On his final day in South Sudan, Pope Francis made another appeal for peace in the country.
As he celebrated Mass on Sunday in front of a congregation of thousands, Francis begged South Sudanese people to lay down their weapons and forgive one another.
In an address he said: "Even if our hearts bleed for the wrongs we have suffered, brothers and sisters, let us refuse, once and for all, to repay evil with evil and we will grow healthy within.
"Let us accept one another and love one another with sincerity and generosity, as God loves us. Let us cherish the good that we are, and not allow ourselves to be corrupted by evil!”
The Pontiff urged people in South Sudan, the world's youngest country, to lay down their weapons and forgive one another. The nation continues to be affected by the civil war which led to its independence in 2011.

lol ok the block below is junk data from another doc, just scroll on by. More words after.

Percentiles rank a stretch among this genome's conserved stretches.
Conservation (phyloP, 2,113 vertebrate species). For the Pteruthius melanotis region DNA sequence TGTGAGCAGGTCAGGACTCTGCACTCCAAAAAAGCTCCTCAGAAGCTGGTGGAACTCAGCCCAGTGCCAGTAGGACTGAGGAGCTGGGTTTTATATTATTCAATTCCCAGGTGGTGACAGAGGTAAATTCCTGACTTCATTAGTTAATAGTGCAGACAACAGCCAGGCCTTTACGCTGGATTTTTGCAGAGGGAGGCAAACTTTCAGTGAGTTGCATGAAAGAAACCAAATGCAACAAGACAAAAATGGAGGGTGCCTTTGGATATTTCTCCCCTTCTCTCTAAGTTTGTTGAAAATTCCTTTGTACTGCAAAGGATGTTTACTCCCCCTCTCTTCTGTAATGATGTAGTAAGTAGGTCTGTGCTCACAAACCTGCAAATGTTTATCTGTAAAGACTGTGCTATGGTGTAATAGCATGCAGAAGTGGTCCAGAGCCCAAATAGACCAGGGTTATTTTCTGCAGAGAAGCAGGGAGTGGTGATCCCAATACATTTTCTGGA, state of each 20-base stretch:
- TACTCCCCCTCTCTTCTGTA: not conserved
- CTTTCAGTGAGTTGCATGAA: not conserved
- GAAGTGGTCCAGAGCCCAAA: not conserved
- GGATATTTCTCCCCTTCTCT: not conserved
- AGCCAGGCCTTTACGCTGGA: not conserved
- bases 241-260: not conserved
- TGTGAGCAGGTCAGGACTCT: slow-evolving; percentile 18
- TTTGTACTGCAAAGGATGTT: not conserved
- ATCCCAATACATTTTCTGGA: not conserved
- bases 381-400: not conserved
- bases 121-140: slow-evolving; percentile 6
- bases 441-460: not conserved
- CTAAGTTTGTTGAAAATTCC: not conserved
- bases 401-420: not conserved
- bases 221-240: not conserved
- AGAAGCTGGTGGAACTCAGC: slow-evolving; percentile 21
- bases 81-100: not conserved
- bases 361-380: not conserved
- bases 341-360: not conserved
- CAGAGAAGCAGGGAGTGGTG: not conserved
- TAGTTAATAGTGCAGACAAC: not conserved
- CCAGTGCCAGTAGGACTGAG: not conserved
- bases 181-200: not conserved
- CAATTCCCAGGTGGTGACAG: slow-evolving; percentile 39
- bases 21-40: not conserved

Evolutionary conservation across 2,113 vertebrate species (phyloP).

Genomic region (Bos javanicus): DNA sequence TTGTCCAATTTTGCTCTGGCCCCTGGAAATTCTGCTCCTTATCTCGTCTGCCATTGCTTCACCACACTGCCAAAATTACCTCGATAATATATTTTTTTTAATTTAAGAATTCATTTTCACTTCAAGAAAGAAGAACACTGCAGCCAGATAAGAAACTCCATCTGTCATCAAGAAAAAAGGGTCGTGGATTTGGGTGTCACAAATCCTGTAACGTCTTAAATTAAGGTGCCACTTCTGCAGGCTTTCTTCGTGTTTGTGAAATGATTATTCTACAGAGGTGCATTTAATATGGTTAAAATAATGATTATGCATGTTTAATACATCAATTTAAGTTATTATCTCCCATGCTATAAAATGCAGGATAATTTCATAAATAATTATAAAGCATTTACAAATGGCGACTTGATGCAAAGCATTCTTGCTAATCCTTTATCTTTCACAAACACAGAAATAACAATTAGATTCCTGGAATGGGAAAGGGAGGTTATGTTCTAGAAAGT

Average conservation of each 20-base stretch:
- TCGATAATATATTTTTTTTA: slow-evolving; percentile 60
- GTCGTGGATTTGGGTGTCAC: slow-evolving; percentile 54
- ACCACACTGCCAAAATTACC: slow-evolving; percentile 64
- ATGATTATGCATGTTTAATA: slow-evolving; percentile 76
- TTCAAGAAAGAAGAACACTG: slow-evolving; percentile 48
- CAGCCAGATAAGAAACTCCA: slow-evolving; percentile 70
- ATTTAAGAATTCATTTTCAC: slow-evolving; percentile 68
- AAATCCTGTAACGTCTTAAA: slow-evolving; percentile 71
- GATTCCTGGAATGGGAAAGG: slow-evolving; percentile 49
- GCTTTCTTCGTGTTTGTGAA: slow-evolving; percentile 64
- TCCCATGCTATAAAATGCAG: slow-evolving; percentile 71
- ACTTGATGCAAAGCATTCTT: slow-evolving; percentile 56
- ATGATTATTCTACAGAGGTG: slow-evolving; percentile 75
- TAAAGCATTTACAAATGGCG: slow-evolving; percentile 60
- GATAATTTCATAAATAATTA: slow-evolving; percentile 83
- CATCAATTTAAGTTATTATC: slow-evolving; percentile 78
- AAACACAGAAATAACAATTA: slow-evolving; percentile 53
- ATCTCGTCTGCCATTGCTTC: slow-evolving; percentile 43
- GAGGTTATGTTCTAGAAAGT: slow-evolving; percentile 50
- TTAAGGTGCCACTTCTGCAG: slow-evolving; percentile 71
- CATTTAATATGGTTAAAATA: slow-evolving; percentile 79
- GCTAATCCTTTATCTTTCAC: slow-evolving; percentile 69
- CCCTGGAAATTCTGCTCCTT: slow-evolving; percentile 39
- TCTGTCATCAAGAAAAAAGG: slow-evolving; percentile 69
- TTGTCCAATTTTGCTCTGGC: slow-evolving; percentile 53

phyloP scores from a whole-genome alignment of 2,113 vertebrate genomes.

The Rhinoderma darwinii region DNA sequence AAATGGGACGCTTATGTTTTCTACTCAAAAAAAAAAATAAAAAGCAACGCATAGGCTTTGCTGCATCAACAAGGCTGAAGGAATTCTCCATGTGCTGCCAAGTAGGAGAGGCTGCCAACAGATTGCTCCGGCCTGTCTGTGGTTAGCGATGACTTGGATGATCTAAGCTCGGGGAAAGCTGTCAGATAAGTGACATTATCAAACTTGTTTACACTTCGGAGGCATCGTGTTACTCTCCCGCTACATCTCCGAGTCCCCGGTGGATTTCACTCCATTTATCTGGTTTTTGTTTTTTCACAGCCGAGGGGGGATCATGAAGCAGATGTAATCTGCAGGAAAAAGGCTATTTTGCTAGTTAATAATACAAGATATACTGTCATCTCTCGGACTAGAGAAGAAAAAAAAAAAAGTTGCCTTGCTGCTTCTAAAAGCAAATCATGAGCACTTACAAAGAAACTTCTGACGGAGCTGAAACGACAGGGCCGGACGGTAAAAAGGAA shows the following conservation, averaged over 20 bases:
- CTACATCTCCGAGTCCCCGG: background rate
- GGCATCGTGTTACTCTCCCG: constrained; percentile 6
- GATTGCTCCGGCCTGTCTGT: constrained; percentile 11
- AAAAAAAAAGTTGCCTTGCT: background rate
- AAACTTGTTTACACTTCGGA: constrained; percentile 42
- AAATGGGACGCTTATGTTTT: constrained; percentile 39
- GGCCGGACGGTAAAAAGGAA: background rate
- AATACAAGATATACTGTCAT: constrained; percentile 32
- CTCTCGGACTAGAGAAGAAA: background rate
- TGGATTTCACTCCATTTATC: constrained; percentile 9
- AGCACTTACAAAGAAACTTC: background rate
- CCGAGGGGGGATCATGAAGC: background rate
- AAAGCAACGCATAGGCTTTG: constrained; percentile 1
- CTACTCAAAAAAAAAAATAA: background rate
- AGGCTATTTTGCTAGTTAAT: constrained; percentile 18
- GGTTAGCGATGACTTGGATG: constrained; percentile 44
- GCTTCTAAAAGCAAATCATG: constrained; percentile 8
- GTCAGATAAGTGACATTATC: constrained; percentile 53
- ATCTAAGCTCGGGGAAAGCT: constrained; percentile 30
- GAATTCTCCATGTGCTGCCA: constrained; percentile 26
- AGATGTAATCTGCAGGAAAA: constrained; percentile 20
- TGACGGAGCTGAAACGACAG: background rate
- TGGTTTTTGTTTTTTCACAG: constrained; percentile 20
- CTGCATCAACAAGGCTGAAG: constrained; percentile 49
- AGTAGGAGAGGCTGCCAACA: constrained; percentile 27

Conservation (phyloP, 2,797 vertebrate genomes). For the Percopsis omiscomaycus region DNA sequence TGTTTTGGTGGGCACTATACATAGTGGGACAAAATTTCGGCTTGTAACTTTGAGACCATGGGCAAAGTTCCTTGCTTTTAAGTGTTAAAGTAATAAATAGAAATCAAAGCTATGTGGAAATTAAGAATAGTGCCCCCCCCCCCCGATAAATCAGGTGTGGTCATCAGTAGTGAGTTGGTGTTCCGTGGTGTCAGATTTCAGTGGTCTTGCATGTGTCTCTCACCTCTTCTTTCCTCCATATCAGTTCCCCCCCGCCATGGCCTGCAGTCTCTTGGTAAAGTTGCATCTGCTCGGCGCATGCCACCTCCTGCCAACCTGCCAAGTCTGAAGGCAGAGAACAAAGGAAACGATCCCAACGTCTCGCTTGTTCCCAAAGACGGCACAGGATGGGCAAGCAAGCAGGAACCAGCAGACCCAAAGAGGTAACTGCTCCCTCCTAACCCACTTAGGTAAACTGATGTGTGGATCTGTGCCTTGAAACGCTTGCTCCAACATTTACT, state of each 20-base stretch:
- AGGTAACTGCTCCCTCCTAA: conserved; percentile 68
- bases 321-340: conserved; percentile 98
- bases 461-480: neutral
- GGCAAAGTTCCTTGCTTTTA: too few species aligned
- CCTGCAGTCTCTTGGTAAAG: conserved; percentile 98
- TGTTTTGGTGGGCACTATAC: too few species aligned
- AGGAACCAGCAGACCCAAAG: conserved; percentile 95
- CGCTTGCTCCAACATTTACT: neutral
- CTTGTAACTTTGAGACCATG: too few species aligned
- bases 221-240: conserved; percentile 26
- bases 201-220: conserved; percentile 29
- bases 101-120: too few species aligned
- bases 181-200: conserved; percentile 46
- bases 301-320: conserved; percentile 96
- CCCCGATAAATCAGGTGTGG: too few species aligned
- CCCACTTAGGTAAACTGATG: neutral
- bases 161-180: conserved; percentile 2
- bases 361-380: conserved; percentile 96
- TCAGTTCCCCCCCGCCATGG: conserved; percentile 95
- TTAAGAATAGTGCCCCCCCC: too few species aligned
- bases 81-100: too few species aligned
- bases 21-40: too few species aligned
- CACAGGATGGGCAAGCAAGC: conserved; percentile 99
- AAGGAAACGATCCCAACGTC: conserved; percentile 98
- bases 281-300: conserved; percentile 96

“This country, so beautiful yet ravaged by violence, needs the light that each one of you has, or better, the light that each one of you is," said Francis.
"Dear brothers and sisters, I pray that you will be salt that spreads, dissolves and seasons South Sudan with the fraternal taste [of the Gospel].”
President Salva Kiir, his longtime rival Riek Machar and other opposition groups signed a peace agreement in 2018, but the deal’s provisions, including the formation of a national unified army, remain largely unimplemented and fighting has continued to flare.
The Archbishop of Canterbury, Justin Welby, and the moderator of the Church of Scotland, the Rt. Rev. Iain Greenshields, who joined Pope Francis in South Sudan and accompanied him on the flight back to Rome.